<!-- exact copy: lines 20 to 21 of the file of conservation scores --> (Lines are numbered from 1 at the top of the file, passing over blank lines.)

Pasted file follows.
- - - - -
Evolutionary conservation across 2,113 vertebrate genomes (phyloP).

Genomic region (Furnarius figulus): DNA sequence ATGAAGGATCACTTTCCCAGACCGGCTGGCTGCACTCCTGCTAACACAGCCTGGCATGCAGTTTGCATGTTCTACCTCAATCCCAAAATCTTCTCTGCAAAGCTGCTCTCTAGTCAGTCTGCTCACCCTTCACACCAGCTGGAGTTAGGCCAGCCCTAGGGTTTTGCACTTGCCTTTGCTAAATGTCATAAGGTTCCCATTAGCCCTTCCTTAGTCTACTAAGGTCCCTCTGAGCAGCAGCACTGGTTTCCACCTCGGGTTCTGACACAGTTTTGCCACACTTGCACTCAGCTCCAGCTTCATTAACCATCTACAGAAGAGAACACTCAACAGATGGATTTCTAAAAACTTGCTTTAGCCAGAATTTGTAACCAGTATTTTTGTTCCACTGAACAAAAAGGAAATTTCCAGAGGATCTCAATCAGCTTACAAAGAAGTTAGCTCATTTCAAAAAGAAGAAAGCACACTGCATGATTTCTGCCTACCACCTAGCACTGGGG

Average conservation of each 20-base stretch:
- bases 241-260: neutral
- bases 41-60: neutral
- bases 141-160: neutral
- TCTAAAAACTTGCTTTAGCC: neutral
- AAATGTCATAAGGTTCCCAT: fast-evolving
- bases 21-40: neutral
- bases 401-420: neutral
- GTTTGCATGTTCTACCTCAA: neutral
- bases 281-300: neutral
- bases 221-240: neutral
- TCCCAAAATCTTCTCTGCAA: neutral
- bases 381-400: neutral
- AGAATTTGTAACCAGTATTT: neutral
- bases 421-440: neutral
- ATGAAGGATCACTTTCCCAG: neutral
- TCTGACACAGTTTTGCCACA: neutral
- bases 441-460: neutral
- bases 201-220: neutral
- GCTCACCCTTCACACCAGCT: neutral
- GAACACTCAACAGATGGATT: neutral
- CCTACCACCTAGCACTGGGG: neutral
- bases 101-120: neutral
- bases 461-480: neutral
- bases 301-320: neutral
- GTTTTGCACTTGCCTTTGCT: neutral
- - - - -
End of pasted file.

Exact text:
- bases 441-460: neutral
- bases 201-220: neutral